From Popayan I traveled south. The Pan American Highway heading south wound through some gorgeous countryside.
The road was made up of what I call "gentle" curves. Perfect for riding in third and fourth gear on my bike. I would cruise in forth gear along the straights, then drop down to third gear to take a curve, then pop back into fourth gear to cruise.
It was a full day of riding to a town called Pasto. I stopped in Pasto to spend the night at a hostel called the Koala Inn. Nothing really remarkable about Pasto, for me it was just a stop on the way to the border.
I woke up early and headed south. It was about a hour and a half to the border.
Upon arrival, I checked in with the Colombian Customs and the process was quick and easy. I was done in about 2 minutes.
However, there was a long line for Colombian Immigration. It was the tail end of the new years holiday. It seemed like there were a number of people traveling between Colombia and Ecuador for vacations. There were probably 200 people in front of me. I will say that the processing was moving along at a decent pace. But, it took about an hour and a half to get through immigration line.
On the Ecuador side, I encountered the same group of people lining up at immigration. While waiting I did meet some friendly Colombians and Ecuadorians and engaged in some conversation. It made the time pass by a little faster. I also had some time to write some blog posts.
Another hour and a half later, I was through the Ecuadorian Immigration line.
The Ecuadorian Customs processing was probably the fastest I had encounter in all of my border crossings. I was the only one in line requesting a permit, the system was electronic, I had copies of all my documents, the agents were friendly and it only took about 5 minutes.
However in total, the border crossing took longer than I expected... about three hours.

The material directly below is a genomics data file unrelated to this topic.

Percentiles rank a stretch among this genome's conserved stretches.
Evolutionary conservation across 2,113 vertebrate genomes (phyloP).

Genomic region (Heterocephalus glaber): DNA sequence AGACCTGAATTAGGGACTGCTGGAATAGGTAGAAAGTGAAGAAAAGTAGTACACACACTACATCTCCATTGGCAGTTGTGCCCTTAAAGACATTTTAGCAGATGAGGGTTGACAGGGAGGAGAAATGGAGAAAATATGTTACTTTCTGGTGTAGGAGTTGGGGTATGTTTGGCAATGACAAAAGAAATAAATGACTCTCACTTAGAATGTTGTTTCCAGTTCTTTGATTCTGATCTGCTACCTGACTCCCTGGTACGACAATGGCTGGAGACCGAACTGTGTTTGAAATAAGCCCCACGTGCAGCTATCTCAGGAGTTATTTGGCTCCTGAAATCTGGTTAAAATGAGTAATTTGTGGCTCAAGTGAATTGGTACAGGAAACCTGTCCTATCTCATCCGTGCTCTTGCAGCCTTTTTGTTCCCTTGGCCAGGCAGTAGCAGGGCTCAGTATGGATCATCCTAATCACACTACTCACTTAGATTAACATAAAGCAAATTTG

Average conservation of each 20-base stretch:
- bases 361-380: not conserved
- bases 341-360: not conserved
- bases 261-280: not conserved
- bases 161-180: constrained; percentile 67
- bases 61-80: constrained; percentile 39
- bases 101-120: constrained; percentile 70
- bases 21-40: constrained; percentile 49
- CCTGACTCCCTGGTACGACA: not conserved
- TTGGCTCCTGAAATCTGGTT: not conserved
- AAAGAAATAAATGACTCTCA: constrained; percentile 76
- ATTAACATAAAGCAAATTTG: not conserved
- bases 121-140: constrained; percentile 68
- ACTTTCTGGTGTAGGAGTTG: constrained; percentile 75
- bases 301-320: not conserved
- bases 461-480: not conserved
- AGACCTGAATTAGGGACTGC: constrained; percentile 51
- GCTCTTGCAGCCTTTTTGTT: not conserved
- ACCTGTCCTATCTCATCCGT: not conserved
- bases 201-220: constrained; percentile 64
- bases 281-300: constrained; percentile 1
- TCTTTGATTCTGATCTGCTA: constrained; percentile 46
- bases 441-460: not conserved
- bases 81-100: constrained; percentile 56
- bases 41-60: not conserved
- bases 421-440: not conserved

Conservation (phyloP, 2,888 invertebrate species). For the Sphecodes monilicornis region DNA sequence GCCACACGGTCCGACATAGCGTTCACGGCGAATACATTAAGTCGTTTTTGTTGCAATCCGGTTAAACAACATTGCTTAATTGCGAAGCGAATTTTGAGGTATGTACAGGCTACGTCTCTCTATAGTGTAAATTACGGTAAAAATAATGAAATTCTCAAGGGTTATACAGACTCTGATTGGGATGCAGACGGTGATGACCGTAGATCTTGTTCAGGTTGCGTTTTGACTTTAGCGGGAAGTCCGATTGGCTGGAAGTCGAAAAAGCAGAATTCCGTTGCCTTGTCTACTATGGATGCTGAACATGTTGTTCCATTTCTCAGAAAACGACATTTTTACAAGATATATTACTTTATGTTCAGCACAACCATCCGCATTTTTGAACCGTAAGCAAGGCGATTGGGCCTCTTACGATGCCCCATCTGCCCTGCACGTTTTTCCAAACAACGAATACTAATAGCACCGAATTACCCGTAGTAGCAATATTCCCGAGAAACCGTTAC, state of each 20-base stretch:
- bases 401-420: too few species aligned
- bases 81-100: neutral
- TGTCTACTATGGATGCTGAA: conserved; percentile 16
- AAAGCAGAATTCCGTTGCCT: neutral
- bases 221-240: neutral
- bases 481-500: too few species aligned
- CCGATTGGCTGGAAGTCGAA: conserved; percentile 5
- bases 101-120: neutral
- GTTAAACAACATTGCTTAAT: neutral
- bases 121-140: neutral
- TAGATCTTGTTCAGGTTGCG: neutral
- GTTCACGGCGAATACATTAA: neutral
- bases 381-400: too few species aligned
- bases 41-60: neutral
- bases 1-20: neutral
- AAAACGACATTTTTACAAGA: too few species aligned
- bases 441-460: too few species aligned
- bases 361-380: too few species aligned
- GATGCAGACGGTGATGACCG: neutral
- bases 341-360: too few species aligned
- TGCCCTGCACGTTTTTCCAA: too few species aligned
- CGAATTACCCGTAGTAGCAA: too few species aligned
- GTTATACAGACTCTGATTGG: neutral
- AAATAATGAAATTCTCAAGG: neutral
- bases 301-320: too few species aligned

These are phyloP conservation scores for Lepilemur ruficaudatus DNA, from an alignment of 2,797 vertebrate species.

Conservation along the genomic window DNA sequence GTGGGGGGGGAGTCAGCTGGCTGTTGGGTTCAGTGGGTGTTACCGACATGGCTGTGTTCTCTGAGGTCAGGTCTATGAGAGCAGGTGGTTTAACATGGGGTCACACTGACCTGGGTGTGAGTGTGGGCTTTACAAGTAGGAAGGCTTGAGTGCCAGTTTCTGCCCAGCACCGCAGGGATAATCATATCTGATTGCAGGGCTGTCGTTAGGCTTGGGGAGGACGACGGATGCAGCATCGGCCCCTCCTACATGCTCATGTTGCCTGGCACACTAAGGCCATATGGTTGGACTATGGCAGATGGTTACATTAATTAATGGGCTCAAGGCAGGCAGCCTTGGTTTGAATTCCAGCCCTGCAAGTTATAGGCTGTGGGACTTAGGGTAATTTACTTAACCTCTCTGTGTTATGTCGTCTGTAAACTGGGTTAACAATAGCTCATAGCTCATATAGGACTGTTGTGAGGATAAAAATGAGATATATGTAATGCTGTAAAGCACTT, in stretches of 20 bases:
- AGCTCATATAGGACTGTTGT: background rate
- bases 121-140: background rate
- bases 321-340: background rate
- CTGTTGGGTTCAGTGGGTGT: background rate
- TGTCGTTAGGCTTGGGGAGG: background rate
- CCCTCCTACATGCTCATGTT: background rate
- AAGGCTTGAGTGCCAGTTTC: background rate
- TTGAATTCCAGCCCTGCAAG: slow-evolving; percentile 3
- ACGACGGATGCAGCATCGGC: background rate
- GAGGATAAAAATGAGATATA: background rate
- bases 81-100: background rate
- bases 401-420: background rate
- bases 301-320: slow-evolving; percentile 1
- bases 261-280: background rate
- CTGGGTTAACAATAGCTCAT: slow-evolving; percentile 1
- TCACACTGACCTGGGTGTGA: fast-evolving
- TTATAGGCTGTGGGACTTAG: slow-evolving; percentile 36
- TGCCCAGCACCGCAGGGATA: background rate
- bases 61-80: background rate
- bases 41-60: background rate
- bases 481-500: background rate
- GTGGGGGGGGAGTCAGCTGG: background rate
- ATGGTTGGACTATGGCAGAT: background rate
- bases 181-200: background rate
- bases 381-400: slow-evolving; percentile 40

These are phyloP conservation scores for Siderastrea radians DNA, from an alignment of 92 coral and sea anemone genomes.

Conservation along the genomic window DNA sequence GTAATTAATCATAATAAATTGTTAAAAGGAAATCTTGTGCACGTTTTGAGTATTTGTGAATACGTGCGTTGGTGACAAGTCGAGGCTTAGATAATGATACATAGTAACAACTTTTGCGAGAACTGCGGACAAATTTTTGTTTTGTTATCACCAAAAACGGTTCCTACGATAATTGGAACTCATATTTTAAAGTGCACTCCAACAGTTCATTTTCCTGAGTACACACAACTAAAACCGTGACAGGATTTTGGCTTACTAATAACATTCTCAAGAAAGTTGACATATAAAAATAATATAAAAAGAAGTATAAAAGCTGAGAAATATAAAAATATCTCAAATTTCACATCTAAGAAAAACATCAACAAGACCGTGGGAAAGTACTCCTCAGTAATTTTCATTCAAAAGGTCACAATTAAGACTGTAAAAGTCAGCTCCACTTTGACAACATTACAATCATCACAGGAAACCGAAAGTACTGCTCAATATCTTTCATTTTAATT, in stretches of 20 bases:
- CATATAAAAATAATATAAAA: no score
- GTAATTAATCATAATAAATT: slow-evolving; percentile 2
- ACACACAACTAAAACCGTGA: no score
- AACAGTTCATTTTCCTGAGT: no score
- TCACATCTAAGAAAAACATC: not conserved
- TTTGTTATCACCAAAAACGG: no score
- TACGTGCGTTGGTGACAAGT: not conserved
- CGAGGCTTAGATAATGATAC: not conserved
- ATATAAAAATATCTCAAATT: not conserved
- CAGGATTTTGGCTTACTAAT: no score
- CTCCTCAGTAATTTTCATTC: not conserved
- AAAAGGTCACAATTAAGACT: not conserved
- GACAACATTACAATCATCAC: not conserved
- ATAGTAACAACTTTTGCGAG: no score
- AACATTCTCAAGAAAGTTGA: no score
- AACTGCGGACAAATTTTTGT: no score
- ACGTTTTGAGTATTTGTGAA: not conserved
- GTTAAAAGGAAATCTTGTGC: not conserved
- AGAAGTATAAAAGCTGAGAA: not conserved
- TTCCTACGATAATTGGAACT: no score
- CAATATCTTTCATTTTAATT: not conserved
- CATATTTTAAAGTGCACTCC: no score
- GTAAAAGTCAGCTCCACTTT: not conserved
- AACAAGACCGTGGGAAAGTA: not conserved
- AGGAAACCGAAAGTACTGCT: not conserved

After passing through the border I headed towards Quito. There was a definite change in the altitude and climate. The air was cooler and thinner.
Emi had a little trouble adjusting to the altitude, but she did fine cruising through the Andes Mountains.
The countryside varied between green mountains and stone cliffs and deep valleys.
In Ecuador, I noticed that the buses, trucks and cars were much more aggressive in passing traffic on the highway. They would pass on blind corners, up hills and two or three vehicles at a time. It's interesting how riding conditions vary between countries. I noticed that there were fewer motorcyclists in Ecuador than in Colombia. It was nice riding alongside other motorcyclists in Colombia as a gauge for riding speed and road conditions. In Ecuador, I was on my own.
As I ventured on, I began to run out of day light. I didn't feel like pushing it, so I pulled over in a town called Cayembe. It turns out that Cayembe is pretty close to being at the middle of the world... or in other words...the equator.
For the night, I stayed at a roadside hotel called Hotel La Mitad del Mundo.
The next day I would ride about one and a half hours into Quito. I was hoping that I wouldn't have to pass over the snow capped volcano called Cotopaxi that I could see in the distance. Luckily, I didn't.
I had arrived in Ecuador and crossed over into the southern hemisphere. Nice!
For the full story see Colombia to Ecuador